Further innovations in design led to the M-Net Mark 2 decoder. The Mark 2’s all-plastic, charcoal-coloured housing allowed for cost savings and had a more robust design. This decoder won an industrial design award in 1988.
The cost savings laid the groundwork for scale, so although only 100 000 Mark 1 units were manufactured, more than 600 000 Mark 2s were built by TEK and NPC. These decoders retailed at R799 and the remote control unit was now manufactured in South Africa by STC Electronics in Boksburg. The Mark 2s were manufactured in both PAL I and PAL B/G broadcast standards to serve the needs in other parts of Africa.
Also notable in this era were the Compact decoder of 1991, which boosted subscription numbers because of its lower R399 selling price (but, weirdly, it sold without a remote), and the 9000 plus, which was sold from 1992 and was the first decoder capable of producing stereo audio output and could store 39 channels instead of the eight that previous decoders were limited to.
In 1993, to commemorate the manufacturing of its millionth decoder, M-Net created a 24-carat gold-plated 9000 plus, which was unveiled by the late businessman and anti-apartheid activist Nthato Motlana at a ceremony at the company’s Decoder Centre.
The dawn of satellite and the introduction of DStv (1995 – 2002)
The formation of MultiChoice in 1995 saw the introduction of South Africa’s first satellite-based television service, DStv. DStv was only the second digital satellite TV offering in the world and the first outside the US.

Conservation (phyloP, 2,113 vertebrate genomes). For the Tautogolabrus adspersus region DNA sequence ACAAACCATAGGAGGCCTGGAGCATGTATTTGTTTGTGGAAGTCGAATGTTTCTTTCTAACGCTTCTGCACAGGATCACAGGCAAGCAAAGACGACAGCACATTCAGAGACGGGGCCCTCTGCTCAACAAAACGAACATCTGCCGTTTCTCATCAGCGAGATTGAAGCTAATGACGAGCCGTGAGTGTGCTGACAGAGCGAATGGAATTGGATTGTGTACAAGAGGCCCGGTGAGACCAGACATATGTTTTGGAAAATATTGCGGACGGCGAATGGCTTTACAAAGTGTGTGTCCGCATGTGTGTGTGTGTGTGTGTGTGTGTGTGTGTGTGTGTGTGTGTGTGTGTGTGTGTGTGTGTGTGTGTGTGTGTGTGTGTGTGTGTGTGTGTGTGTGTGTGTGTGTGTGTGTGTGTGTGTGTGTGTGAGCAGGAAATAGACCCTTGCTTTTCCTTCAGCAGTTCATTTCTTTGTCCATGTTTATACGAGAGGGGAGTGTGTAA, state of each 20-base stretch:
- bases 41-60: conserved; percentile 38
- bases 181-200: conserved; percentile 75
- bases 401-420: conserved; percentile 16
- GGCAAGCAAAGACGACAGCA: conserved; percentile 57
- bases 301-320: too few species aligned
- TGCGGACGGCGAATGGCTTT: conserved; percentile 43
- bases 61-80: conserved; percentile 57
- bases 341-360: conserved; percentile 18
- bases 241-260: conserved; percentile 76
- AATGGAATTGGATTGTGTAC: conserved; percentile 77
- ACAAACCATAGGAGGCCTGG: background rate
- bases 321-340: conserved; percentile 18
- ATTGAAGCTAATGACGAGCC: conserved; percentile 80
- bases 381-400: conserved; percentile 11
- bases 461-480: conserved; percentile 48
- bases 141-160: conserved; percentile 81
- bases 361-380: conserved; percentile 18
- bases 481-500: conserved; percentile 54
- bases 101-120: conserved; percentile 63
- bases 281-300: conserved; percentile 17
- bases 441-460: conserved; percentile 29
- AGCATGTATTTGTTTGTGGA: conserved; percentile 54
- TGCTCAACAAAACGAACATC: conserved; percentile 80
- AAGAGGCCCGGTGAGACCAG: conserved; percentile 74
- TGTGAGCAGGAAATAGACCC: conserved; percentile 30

Although this was the beginning of a period of unprecedented growth for MultiChoice, it was marred by disaster when a fire broke out and burned down the NPC factory in December 1995. This hampered production of the new Comcrypt decoder, which was originally meant for the European market. Production recommenced less than a month later, however, and Comcrypt production would eventually exceed 1.7 million units, with 116 000 sold locally and even more exported to Europe and other African markets.
Also produced in 1995 was the Pace 500, M-Net’s first digital decoder, which was followed by the UK-manufactured 610 model in 1997. The earlier part of this era was dominated by Panasat machines including the 510, 520, 630 and 635. Durban-based UEC would go on to revolutionise the aesthetics of the decoder’s design by adding the MultiChoice logo to the fascia on its 645, 660 and 720 models. Some 504 000 units of the UEC 720 were sold in all.
The added benefits of a digital unit, as opposed to analogue, began to show value with the introduction of the decoder colloquially known as the “Zapper”. This range of single-view, standard-definition decoders ran higher-level “1.04” software that allowed customers to “zap” from one channel to another. Along with the added speed, the next generation of these decoders ran EN2 software and could connect to the internet for TV Mail (e-mail), weather services and games.